B.7.  Changes from version 04 to version 05 . . . . . . . . . .  29
     B.8.  Changes from version 03 to version 04 . . . . . . . . . .  29
     B.9.  Changes from version 02 to version 03 . . . . . . . . . .  29
   Appendix C.  Contributors . . . . . . . . . . . . . . . . . . . .  30
   Authors' Addresses  . . . . . . . . . . . . . . . . . . . . . . .  30

1.  Introduction

   Routing Protocol for Low-Power and Lossy Networks (RPL) [RFC6550] is
   an IPv6 distance vector routing protocol designed to support multiple
   traffic flows through a root-based Destination-Oriented Directed
   Acyclic Graph (DODAG).  Typically, a router does not have routing
   information for most other routers.  Consequently, for traffic
   between routers within the DODAG (i.e., Peer-to-Peer (P2P) traffic)
   data packets either have to traverse the root in non-storing mode, or
   traverse a common ancestor in storing mode.  Such P2P traffic is
   thereby likely to traverse longer routes and may suffer severe
   congestion near the root (for more information see [RFC6997],
   [RFC6998]).  The network environment that is considered in this
   document is assumed to be the same as described in Section 1 of
   [RFC6550].

   The route discovery process in AODV-RPL is modeled on the analogous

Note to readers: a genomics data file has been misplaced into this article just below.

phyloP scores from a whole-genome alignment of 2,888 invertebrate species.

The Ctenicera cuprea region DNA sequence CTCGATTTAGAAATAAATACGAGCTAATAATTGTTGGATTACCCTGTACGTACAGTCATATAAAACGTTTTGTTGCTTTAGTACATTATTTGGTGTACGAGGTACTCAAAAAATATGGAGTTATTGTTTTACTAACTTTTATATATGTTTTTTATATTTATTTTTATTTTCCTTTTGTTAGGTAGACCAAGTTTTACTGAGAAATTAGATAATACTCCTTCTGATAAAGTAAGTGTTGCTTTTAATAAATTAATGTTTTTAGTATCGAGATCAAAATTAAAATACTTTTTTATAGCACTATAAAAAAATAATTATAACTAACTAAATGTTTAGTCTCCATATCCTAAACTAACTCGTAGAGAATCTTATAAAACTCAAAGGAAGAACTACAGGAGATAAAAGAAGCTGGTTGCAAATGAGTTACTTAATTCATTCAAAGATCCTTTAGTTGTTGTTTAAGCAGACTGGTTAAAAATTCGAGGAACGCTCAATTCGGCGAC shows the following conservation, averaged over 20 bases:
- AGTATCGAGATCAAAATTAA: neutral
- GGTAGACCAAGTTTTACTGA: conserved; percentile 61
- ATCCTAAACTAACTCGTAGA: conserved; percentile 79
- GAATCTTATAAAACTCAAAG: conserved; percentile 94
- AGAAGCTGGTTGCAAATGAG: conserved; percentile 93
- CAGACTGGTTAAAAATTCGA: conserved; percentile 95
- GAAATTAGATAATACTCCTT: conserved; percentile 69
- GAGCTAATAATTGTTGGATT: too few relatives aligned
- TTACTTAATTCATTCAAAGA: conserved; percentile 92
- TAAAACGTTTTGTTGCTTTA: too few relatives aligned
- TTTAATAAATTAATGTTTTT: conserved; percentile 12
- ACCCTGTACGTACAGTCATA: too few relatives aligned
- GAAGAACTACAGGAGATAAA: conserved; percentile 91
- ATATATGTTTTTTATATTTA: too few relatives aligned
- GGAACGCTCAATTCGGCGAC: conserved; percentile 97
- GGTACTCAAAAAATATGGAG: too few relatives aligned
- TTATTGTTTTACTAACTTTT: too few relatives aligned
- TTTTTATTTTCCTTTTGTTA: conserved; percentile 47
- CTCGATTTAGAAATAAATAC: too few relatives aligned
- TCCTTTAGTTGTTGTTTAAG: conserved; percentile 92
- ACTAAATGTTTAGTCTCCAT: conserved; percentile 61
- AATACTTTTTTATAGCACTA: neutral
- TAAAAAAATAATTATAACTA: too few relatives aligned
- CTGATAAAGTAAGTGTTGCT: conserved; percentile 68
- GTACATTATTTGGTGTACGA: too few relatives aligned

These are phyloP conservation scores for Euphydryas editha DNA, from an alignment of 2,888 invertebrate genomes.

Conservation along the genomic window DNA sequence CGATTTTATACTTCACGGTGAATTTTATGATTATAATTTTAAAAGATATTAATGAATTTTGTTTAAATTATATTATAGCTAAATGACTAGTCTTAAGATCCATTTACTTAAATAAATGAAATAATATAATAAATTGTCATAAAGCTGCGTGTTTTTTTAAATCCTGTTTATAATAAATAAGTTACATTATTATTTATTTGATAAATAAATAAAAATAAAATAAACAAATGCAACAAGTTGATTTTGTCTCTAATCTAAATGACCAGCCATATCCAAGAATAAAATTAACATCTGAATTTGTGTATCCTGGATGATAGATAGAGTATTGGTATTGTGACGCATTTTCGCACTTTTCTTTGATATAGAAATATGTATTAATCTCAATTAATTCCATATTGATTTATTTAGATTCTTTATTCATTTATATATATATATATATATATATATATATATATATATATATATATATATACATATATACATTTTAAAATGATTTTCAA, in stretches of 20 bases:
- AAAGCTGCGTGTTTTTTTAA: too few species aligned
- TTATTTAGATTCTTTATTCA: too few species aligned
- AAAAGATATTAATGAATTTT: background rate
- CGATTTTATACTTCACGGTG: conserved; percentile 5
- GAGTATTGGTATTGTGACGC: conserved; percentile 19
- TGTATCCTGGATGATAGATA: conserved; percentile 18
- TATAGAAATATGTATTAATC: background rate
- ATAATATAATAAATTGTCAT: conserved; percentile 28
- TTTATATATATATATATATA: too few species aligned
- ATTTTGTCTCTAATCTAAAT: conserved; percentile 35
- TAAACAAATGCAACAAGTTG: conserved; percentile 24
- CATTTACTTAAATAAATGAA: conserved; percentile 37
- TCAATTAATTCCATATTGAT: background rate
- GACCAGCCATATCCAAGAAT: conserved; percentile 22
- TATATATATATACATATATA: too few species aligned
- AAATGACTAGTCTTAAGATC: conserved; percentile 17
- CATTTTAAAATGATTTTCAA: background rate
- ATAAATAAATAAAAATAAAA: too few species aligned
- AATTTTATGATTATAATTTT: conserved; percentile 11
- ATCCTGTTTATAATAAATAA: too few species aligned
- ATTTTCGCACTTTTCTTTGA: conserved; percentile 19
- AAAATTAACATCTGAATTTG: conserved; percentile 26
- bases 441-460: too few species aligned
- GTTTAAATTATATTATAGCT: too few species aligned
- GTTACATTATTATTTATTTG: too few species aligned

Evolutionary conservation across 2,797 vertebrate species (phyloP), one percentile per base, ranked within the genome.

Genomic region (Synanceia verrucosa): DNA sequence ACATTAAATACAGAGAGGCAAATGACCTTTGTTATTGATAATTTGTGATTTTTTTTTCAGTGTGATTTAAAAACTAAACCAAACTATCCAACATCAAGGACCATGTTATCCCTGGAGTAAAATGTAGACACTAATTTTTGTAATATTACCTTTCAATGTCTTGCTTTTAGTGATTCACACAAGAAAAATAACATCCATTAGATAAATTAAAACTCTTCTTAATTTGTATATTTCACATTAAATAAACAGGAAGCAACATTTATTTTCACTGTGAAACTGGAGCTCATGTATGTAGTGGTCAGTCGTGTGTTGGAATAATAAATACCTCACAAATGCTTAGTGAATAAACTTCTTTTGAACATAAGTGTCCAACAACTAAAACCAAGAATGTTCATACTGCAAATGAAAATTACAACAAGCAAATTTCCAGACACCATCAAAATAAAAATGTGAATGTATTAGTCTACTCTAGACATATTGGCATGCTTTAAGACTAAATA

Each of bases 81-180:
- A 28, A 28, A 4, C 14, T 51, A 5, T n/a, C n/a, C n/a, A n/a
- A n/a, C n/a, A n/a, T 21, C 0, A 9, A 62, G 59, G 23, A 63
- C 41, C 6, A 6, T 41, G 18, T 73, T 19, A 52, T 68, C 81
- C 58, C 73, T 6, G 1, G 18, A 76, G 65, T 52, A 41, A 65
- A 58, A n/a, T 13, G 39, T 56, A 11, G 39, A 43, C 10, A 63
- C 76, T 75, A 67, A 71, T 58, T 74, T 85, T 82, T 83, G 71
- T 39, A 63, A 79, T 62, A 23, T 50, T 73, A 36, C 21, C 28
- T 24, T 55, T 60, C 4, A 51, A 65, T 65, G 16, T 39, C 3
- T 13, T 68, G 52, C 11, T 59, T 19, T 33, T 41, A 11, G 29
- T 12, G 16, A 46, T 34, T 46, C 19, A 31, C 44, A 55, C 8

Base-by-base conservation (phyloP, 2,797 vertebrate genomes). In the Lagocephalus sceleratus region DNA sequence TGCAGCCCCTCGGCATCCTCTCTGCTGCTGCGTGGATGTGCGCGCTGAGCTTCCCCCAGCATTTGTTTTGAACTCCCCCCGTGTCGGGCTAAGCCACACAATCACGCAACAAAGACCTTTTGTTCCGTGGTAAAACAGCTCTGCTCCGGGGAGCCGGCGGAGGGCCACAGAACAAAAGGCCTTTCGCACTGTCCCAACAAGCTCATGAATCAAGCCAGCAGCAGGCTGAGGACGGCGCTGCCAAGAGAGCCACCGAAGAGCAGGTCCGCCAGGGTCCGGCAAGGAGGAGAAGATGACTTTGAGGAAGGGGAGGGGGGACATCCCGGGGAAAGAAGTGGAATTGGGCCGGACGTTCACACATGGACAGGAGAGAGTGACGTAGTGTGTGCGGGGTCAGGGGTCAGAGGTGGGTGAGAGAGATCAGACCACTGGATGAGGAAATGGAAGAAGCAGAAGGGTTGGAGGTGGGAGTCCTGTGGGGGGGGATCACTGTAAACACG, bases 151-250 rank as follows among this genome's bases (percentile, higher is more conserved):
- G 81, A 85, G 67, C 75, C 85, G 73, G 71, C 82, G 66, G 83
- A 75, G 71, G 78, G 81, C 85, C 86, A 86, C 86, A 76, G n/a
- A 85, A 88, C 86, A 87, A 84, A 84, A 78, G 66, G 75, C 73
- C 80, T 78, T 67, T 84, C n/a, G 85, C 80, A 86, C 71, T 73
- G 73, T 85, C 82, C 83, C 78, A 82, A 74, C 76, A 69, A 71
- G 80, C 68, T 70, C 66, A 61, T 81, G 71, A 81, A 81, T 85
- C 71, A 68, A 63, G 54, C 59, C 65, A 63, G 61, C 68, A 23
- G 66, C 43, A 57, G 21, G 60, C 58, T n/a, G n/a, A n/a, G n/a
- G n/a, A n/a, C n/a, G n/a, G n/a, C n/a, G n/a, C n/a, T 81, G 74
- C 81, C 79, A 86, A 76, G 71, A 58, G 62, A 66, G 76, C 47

procedure specified in AODV [RFC3561].  The on-demand nature of AODV
   route discovery is natural for the needs of peer-to-peer routing in
   RPL-based LLNs.  AODV terminology has been adapted for use with AODV-
   RPL messages, namely RREQ for Route Request, and RREP for Route
   Reply.  AODV-RPL currently omits some features compared to AODV -- in
   particular, flagging Route Errors, "blacklisting" unidirectional
   links ([RFC3561]), multihoming, and handling unnumbered interfaces.

   AODV-RPL reuses and extends the core RPL functionality to support
   routes with bidirectional asymmetric links.  It retains RPL's DODAG
   formation, RPL Instance and the associated Objective Function
   (defined in [RFC6551]), trickle timers, and support for storing and
   non-storing modes.  AODV-RPL adds basic messages RREQ and RREP as
   part of RPL DODAG Information Object (DIO) control message, which go
   in separate (paired) RPL instances.  AODV-RPL does not utilize the
   Destination Advertisement Object (DAO) control message of RPL.  AODV-
   RPL specifies a new Mode of Operation (MOP) running in a separate
   instance dedicated to discover P2P routes, which may differ from
   routes discoverable by native RPL.  AODV-RPL can be operated whether
   or not native RPL is running otherwise.







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2.  Terminology

   The key words "MUST", "MUST NOT", "REQUIRED", "SHALL", "SHALL NOT",
   "SHOULD", "SHOULD NOT", "RECOMMENDED", "NOT RECOMMENDED", "MAY", and